At the AoC Data, Performance and Accountability Conference in October, we were delighted to run a breakout session on Level 3 Value-Added. It was particularly well received, and we were interested in the number of questions we were asked by delegates.  It seems many people are still not clear on what a Level 3 Value-Added score is trying to prove; even more are not clear on how it is calculated and why some qualifications don’t seem to score at all.  Hopefully, our session helped but we thought the same topic would also make some interesting articles.

The widespread use of the Value-added performance measure was introduced by the Government in 2016 as part of a suit of new Headline Measures.  Whilst Value-Added is one of the key parameters for measuring progress, there are four other Headline Measures relating to attainment, English and maths, retention and destinations.

Prior to the advent of the new Headline Measures, colleges tended to rely on the older “Qualification Achievement Rates” (QAR) method.  This older system simply measures the proportion of students who successfully complete a qualification – that is, what proportion of students passed.  It took no account of how well a student performed when they were younger or how well students passed (for example, how many students gained high grades).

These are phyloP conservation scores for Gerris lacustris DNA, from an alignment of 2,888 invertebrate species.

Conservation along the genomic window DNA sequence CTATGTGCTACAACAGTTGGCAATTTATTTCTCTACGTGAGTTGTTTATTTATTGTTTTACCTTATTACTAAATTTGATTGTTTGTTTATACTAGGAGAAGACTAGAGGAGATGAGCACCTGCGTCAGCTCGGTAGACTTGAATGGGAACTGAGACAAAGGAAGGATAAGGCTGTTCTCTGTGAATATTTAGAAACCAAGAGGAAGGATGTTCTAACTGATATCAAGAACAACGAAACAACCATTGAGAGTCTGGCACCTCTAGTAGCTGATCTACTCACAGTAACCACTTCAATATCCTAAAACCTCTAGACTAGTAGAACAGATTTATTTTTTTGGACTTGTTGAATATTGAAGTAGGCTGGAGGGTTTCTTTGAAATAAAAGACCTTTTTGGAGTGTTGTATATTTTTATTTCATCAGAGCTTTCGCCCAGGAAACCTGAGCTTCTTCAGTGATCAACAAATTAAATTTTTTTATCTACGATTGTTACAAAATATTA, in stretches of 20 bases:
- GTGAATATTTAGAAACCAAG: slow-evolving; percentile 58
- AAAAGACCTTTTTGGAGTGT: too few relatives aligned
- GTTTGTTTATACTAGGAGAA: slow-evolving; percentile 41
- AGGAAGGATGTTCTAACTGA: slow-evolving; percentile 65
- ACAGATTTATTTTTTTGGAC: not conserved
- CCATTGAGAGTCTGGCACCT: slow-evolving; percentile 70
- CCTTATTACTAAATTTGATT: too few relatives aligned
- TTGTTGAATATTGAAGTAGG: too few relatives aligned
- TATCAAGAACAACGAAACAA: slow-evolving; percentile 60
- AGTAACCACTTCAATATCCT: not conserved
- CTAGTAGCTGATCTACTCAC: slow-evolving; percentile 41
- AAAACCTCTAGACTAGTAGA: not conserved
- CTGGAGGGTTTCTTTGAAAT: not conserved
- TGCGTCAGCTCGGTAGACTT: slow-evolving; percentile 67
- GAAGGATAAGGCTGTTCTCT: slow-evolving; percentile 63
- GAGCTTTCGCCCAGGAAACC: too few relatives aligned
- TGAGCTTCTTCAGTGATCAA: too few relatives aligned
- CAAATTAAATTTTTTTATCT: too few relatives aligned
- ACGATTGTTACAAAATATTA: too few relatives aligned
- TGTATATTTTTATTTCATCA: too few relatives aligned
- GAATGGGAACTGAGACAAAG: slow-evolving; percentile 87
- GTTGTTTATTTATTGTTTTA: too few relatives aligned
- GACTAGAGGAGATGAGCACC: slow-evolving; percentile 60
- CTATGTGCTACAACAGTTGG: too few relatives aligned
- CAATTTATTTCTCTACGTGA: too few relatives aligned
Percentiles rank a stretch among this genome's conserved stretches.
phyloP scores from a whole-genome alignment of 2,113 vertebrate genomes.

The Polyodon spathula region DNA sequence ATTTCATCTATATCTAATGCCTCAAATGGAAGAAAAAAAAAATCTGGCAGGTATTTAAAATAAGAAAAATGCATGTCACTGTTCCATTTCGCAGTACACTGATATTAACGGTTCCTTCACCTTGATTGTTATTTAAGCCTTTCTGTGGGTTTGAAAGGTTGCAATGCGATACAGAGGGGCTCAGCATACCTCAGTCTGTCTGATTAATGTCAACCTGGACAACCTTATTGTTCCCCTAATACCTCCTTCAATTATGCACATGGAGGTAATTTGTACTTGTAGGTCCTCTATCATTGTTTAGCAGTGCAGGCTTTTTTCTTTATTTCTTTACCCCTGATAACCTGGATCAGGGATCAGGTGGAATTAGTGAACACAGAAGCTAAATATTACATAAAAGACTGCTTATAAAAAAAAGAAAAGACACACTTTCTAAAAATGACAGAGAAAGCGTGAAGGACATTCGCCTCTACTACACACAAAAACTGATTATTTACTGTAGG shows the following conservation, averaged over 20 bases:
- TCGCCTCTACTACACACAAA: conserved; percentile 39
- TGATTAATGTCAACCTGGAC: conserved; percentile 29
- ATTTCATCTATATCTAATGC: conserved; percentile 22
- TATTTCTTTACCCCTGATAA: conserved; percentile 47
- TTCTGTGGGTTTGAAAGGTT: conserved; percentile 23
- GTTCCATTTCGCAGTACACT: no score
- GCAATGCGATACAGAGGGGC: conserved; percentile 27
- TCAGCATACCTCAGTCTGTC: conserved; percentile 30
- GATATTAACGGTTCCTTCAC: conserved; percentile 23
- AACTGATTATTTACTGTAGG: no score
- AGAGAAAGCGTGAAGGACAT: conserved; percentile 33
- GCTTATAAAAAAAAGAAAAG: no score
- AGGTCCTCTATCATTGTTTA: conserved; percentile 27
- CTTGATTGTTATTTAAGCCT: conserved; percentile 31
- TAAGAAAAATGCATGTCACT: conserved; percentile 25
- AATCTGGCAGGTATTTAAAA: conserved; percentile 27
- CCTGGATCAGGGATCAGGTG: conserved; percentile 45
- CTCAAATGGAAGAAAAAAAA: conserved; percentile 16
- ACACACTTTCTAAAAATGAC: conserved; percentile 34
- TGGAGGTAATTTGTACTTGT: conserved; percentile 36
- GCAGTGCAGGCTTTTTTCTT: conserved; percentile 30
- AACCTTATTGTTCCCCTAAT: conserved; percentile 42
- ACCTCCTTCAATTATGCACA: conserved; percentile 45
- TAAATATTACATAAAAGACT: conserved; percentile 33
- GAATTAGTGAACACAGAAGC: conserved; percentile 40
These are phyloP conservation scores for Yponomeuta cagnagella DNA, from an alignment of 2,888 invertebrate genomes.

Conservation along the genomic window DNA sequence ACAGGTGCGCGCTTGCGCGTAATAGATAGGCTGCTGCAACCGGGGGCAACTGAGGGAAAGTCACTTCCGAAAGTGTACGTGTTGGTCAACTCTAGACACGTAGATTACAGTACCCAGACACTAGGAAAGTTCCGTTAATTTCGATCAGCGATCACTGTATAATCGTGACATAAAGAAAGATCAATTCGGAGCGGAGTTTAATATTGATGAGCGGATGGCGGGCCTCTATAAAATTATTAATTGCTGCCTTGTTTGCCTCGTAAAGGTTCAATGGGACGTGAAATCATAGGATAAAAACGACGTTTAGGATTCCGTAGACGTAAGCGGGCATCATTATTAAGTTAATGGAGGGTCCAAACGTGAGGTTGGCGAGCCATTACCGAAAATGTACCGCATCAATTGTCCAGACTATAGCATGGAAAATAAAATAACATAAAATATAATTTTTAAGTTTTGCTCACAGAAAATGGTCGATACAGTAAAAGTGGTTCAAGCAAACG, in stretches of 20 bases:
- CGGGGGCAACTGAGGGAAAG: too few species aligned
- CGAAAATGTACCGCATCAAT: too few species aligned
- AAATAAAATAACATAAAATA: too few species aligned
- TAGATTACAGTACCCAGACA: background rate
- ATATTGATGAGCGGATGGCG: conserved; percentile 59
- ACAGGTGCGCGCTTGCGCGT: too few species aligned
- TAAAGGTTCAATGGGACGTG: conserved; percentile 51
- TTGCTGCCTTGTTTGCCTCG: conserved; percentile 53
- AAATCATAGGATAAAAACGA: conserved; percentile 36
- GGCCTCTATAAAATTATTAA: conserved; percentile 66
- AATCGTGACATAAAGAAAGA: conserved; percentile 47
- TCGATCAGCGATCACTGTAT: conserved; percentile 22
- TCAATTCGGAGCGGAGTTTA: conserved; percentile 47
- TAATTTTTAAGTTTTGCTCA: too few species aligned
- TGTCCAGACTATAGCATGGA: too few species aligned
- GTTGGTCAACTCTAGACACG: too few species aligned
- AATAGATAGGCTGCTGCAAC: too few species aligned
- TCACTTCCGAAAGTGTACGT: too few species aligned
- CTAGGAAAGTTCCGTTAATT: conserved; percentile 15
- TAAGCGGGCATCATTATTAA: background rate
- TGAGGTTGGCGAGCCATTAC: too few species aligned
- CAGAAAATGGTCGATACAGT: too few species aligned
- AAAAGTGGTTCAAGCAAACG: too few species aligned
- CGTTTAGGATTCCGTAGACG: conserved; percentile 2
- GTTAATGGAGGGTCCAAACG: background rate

With the advent of the Value-Added measure, it is possible to see how well students performed compared to their performance at Key Stage 4 (KS4).  Who is adding the greatest value – a student who performs very well at KS4 but only performs at an average level at KS5 as opposed to a student who performs very badly at KS4 but who also performs at an average level at KS5?

In 2017 these headline measures were extended to include Level 2 vocational qualifications, and disadvantaged measures are now published for all headline measures, whilst in 2018 performance tables included value-added data for Multi Academy Trusts (MATs) and apprenticeships for the first time.

The current technical guide for 16 to 18 accountability measures can be found at:

We have also seen the introduction of four new categories of qualification to support the introduction to the Headline Measure.  These categories are: Academic; Applied Generals; Tech Levels and; Tech Certificates. All the qualifications in the Academic and Applied General are currently evaluated using the Value-added method – whilst those qualifications in the Tech Level and Tech Certificate categories are measures using the Completion and Attainment method.

In our next article, we’ll look at how you calculate your Value-Added Score.